Even though the government shutdown is behind us—for the moment anyway—news continues to surface about its implications. A particularly troubling recent revelation is that some Food and Drug Aministration databases were hacked during the shutdown, as the drastic reduction in staff increasee vulnerability. The FDA’s recently admitted to the cyber invasion of the Center for Biologics Evaluation and Research (CBER). If we’re smart, will provide a valuable lesson going forward.
The hack occurred on October 15, the last day of the shutdown, and the FDA says that they disabled the system and executed security measures, such as resetting passwords. CBER reviews and regulates biological products, like vaccines, blood, tissue, and cellular and gene therapies. It also educates the public about these products and how to safely and effectively use them. In other words, this is just the kind of information we want vulnerable to security breaches.
We're sorry, but we will not be tweeting or responding to @ replies during the government shutdown. We'll be back as soon as possible!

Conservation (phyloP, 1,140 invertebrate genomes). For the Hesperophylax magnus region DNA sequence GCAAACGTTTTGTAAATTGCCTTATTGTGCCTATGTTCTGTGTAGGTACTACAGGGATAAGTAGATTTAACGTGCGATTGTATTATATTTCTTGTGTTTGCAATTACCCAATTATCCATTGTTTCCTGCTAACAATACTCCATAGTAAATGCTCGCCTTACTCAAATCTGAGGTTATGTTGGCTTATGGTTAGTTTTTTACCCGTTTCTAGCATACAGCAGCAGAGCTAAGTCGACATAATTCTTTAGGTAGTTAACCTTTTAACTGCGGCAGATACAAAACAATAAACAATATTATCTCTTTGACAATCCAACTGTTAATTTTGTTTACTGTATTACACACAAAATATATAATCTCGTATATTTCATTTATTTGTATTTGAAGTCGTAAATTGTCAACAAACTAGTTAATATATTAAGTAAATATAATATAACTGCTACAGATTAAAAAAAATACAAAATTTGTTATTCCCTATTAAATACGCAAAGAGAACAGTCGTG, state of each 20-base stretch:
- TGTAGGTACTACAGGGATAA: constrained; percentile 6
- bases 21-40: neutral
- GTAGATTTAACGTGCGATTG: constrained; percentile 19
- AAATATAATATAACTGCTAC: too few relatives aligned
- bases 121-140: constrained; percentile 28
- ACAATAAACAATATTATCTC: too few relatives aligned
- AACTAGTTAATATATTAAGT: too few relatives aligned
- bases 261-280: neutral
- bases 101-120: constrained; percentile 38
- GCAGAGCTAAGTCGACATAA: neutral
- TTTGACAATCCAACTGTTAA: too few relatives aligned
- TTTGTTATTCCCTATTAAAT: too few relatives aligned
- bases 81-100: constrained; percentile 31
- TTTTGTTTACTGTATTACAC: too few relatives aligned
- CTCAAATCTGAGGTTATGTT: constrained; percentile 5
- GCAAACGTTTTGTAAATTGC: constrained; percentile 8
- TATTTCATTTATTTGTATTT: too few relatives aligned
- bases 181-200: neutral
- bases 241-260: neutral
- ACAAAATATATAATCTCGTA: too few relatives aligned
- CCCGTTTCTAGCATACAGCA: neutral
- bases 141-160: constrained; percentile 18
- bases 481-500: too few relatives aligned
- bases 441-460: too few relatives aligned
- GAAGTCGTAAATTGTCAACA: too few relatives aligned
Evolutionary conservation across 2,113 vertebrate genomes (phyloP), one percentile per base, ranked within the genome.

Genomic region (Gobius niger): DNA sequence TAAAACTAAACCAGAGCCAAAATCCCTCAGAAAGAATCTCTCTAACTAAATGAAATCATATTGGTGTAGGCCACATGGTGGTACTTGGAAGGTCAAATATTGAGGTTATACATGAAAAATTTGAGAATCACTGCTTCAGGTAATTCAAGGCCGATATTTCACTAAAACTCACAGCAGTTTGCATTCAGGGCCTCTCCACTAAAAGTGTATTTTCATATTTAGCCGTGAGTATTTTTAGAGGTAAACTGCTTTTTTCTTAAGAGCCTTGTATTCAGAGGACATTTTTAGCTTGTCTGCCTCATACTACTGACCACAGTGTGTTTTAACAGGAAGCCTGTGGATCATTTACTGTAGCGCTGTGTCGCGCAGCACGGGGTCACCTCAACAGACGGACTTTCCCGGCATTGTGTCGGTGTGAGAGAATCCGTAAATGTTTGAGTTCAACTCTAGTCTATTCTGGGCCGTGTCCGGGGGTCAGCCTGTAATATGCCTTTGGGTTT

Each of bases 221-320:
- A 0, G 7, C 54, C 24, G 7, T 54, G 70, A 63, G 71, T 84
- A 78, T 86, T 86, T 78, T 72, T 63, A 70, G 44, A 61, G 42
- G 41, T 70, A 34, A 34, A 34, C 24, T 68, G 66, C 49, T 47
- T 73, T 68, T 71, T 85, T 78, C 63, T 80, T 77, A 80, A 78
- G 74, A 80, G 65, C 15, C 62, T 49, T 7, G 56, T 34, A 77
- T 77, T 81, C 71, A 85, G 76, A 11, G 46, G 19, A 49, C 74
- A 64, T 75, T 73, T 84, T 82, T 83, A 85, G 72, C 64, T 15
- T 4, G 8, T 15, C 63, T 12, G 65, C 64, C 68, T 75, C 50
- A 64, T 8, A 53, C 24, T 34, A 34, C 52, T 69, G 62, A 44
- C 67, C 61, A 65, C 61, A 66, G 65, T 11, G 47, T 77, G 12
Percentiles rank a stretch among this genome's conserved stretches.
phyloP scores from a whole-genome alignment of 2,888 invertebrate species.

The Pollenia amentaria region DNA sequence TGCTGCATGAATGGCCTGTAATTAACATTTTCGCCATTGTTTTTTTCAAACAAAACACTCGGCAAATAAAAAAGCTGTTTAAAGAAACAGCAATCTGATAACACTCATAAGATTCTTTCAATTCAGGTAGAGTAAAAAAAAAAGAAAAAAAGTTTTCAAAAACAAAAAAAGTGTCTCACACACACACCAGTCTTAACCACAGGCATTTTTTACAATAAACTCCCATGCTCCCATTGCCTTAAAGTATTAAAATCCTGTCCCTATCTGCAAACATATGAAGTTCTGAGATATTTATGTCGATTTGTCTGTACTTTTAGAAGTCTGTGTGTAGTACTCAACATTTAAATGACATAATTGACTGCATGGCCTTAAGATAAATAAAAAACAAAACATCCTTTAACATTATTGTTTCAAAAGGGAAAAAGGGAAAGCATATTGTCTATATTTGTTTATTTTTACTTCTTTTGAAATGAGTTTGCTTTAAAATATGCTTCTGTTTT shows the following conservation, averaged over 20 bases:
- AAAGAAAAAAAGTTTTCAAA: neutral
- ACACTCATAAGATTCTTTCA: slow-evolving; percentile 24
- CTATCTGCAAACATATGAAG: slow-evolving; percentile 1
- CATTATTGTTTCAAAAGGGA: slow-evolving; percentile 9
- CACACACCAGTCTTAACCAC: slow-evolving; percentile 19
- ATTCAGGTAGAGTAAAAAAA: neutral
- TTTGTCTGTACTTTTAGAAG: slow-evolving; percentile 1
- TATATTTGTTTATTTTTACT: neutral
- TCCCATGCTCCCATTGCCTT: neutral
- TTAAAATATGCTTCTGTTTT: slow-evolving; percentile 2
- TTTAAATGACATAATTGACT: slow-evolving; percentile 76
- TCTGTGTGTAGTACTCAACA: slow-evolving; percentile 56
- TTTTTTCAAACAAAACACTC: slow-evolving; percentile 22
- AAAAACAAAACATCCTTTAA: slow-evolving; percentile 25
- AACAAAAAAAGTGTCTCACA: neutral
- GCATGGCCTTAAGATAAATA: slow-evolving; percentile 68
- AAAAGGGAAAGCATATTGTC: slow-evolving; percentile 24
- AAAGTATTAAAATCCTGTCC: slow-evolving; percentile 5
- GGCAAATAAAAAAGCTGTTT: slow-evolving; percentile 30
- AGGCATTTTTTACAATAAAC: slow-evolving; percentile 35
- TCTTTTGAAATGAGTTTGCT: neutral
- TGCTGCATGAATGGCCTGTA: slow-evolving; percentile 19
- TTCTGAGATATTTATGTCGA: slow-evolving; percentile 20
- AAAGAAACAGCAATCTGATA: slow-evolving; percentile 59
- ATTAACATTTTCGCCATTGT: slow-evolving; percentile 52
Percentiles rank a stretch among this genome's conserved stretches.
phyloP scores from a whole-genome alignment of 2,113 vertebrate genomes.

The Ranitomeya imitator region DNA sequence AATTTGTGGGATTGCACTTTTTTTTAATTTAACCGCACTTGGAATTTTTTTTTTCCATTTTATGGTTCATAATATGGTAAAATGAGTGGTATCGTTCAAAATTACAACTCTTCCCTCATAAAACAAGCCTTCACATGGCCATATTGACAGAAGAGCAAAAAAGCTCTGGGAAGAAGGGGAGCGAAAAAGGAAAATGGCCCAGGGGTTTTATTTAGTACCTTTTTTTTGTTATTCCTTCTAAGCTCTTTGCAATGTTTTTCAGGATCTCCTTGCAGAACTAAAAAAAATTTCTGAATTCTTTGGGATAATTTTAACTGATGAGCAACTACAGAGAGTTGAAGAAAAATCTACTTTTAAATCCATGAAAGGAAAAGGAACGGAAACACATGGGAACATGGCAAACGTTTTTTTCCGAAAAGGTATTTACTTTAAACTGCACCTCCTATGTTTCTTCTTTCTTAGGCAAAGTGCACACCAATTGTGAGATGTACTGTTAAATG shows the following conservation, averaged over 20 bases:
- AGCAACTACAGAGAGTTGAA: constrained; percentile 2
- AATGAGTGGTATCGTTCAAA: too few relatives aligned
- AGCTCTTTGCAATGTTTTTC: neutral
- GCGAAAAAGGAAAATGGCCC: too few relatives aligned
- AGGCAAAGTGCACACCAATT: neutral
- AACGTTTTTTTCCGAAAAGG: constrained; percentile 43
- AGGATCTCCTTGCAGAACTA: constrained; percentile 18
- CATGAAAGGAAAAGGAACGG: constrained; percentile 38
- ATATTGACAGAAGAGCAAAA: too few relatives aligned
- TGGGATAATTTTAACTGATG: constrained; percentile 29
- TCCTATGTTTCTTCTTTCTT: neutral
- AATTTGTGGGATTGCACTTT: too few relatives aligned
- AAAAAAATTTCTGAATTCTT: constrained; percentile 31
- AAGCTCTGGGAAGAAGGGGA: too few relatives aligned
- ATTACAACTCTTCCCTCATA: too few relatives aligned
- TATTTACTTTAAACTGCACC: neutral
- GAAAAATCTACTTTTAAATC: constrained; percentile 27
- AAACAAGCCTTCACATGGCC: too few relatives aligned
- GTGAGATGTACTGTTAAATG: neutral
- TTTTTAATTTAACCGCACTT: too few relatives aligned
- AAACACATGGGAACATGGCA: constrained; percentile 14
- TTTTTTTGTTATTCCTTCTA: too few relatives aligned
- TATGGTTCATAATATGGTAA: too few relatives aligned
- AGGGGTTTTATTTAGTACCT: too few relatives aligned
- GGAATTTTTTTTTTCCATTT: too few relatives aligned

— U.S. FDA (@US_FDA) October 1, 2013
The hackers were able to retrieve names and information, including phone numbers, email addresses, and passwords, of 14,000 accounts, a third of which are currently active. Active account holders were notified three days later and encouraged to change their passwords and monitor their credit reports carefully for signs of identity theft. Other industry members weren’t notified until November 8. The FDA reported no signs of alterations to system data and the agency continues to monitor and analyze the system to be sure that no unauthorized logins occur.
The biggest concern is that the hackers obtained passwords that could give them access to biologic manufacturer accounts, other FDA or CDER databases, or even private accounts. One of the alarming details exposed by the breach is that it seems the FDA may not encrypt user passwords. The agency would not confirm or deny their password-encryption practices because of confidentiality and the “integrity of our IT security posture.” Interesting that they used the word “posture.” Some conclude that the suggestion that users change their passwords means they didn’t employ password encryption. Well, if they didn’t encrypt passwords before, I bet they’ll start doing that now, especially given that its security procedures will be examined particularly closely now. Apparently, the FDA is supposed to draft and share a five-year cyber-security plan, but that document hasn’t been released, yet.
The FDA isn’t the only government agency vulnerable to such security breaches. Hackers have also tried to attack the already problem-plagued Affordable Care Act website. For better or for worse, hacking seems to be one of the only consistently effective ways to flip the government the bird.